One of the most powerful media moments that has been etched in the consciousness of the Israeli public, from the days of Operation Cast Lead in Gaza in December 2008, was an especially sympathetic interview by Yonit Levi, the news anchor of Channel 2, with Ahmed Sanur, a welding shop owner in Gaza.
At the ruins of the welding shop, destroyed in the extensive bombings of the Israeli air force, Sanur spoke in an anguished voice about his son who was killed in the same attack. Levi, known for a meticulous and unemotional presenting style, didn’t succeed this time in remaining apathetic. She asked Sanur how he felt after losing his son, and if he had a message for the Israelis. Sanur sobbed and almost begged that the war would stop. At least a million Israelis watched this interview, hundreds of thousands of them, residents of the south, were besieged in shelters while under an unremitting onslaught of rockets and shells from Gaza.
Media scholars Tamar Liebes and Zohar Kampf of the Department of Communications at the Hebrew University argue that this interview could not have occurred 10 years earlier. This assertion is a result of a comprehensive study they have conducted in the last few years, in which they examined changing media coverage during periods of war and terror. According to them, the new style of coverage has grown new heroes, such as regular people from the other side of the conflict, and diminished the power of politicians, generals and news editors.
The research is detailed in their book, Transforming Media Coverage of Violent Conflicts, which was published in September. A book launch took place at the beginning of January, with the presence of former Prime Minister Ehud Olmert, a key figure in the Second Lebanon War. In a joint interview with Al-Monitor, they predict that the phenomenon will only grow, and will continue to change the center of gravity of coverage. In other words, if the first Gulf War had taken place today rather than in 1991, the heroes of news coverage then, the American Gen. Norman Schwarzkopf, and Israel Defense Forces (IDF) Spokesman Nachman Shai, would not have conquered the screen.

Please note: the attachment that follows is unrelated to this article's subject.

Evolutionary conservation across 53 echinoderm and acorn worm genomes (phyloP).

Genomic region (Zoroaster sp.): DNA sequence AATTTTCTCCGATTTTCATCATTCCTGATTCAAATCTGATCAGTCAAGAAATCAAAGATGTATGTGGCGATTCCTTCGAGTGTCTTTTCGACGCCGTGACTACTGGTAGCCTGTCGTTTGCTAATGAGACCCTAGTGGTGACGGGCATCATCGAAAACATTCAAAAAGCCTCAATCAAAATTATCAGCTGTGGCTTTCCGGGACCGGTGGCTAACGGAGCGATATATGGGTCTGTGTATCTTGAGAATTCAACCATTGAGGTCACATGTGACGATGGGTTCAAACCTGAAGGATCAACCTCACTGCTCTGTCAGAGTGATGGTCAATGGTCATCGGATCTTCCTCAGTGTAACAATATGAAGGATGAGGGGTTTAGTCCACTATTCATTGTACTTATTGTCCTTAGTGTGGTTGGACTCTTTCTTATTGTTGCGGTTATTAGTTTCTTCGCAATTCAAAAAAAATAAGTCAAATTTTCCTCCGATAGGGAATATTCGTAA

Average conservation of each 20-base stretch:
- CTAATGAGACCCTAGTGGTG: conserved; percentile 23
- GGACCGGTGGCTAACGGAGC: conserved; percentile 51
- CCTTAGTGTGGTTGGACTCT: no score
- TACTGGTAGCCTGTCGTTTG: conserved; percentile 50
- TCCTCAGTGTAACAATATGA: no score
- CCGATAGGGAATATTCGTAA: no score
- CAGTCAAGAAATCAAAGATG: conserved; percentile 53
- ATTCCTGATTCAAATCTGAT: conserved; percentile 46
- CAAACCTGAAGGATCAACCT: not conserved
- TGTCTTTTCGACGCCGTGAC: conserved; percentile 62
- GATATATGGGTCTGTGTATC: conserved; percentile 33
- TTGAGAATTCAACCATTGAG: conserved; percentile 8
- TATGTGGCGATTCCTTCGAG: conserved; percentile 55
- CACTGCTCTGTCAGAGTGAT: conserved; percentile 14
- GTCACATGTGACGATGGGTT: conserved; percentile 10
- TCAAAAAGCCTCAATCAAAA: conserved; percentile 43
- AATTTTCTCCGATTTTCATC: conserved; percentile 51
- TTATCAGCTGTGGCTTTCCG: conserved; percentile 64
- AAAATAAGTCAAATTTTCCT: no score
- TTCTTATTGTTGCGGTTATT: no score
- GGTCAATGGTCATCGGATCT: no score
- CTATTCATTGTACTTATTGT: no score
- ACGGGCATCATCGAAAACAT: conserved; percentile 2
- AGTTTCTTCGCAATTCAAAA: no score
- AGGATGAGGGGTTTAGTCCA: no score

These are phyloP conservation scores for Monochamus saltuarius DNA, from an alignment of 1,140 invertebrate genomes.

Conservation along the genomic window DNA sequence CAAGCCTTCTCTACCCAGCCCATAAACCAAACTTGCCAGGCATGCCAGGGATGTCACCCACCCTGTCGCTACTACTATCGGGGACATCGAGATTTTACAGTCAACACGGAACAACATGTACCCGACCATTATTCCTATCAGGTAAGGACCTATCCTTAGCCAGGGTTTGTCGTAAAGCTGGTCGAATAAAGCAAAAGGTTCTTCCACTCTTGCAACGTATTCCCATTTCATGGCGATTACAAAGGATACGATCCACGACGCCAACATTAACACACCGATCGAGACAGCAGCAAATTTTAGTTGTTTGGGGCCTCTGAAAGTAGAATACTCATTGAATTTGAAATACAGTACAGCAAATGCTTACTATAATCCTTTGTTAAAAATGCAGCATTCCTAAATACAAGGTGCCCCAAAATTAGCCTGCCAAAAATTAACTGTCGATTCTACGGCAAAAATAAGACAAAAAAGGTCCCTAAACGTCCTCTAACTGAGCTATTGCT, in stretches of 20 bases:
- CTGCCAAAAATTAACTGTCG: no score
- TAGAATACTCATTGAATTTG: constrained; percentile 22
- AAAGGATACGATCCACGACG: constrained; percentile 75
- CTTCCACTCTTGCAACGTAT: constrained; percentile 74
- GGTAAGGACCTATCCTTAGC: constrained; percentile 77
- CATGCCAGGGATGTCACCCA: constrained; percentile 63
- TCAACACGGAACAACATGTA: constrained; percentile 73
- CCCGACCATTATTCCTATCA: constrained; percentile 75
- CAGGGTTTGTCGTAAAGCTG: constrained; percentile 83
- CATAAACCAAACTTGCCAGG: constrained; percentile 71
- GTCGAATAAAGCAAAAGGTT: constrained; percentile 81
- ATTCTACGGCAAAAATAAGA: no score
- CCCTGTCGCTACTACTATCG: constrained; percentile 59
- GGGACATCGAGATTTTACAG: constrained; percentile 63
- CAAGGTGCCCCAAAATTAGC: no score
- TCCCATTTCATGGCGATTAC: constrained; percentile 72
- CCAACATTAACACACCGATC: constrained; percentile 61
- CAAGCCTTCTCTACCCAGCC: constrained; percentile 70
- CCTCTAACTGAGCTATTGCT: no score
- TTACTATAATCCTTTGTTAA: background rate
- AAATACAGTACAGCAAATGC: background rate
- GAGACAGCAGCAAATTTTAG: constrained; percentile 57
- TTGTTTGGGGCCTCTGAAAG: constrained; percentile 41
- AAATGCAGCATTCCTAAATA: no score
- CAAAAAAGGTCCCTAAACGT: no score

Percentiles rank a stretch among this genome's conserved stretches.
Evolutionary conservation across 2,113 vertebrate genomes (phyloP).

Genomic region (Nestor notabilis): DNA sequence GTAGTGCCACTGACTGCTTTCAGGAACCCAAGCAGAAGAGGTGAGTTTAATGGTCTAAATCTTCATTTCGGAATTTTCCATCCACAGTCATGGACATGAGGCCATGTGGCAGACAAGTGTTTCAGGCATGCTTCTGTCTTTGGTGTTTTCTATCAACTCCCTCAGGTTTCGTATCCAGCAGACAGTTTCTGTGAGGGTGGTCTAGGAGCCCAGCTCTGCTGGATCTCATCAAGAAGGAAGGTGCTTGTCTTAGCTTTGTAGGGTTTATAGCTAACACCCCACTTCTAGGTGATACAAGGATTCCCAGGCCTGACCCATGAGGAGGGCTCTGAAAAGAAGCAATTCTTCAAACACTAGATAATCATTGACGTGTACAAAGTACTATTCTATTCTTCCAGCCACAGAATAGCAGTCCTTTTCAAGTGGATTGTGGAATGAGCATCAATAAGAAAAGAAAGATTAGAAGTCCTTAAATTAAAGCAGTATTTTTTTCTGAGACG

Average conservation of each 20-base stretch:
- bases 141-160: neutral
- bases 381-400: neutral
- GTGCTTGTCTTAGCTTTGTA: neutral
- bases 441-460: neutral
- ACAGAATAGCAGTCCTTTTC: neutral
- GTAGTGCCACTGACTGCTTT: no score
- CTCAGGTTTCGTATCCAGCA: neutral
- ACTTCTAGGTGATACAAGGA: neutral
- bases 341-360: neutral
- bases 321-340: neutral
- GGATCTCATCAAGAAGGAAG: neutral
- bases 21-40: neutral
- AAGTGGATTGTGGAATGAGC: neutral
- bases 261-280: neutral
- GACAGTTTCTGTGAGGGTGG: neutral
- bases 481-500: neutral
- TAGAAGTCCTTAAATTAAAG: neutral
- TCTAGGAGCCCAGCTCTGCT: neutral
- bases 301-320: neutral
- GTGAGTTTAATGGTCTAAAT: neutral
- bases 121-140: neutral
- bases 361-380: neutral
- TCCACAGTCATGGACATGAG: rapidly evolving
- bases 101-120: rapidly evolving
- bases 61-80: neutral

Al-Monitor: In your book you mention the interview with Yonit Levi, but it doesn’t seem to have influenced the Israeli public, who didn’t change their positions regarding the conflict with the Palestinians.
Kampf: At the bottom line, you’re right. But the interesting thing here is that the most-watched newscast in Israel in the midst of the operation in Gaza covered the other side, even sympathetically. In general, two central figures are remembered from the days of Operation Cast Lead, and surprisingly, they are Palestinians. The first is Ahmed Sanur, where after the interview with him angry viewers demanded that Levi be fired and signed a petition against her on the Internet that numbered 35,000 signatures at its height.
The second figure is Ezzeldeen Abu al-Aish, a doctor from Jebalia who lost his three daughters in an IDF strike. The event was covered live when al-Aish called Shlomi Eldar, who was then a news reporter for Channel 10, and cried for help on the phone. These are things we haven’t encountered in such force in the Israeli media in the midst of a war. It continued with Operation Pillar of Defense. We found 10 appearances of Palestinian civilians on Israeli media’s primetime broadcasts.
Al-Monitor: When did it start?
Liebes: Of course, it’s not only an Israeli phenomenon. We started our research in 2004, when we noticed that something changed in coverage of wars. In fact, we can point to 9/11 as the watershed. Until then, the media field was controlled by the generals, the political leaders and the news editors. They set the lines of coverage while ignoring the enemy.
We all remember Gen. Schwarzkopf and George H.W. Bush from the first Gulf War in 1991. After the 9/11 attack, something new started. It wasn’t only George W. Bush who ruled the screen. Suddenly CNN airs an interview with Osama bin Laden, and we find articles in Newsweek on Mohammed Atta — where the American media tried to explain what moves a man to carry out an attack that kills thousands. There were also empathetic interviews with mothers of terrorists, and they gave them headlines like “Everyone Has a Mother.” This has never happened before.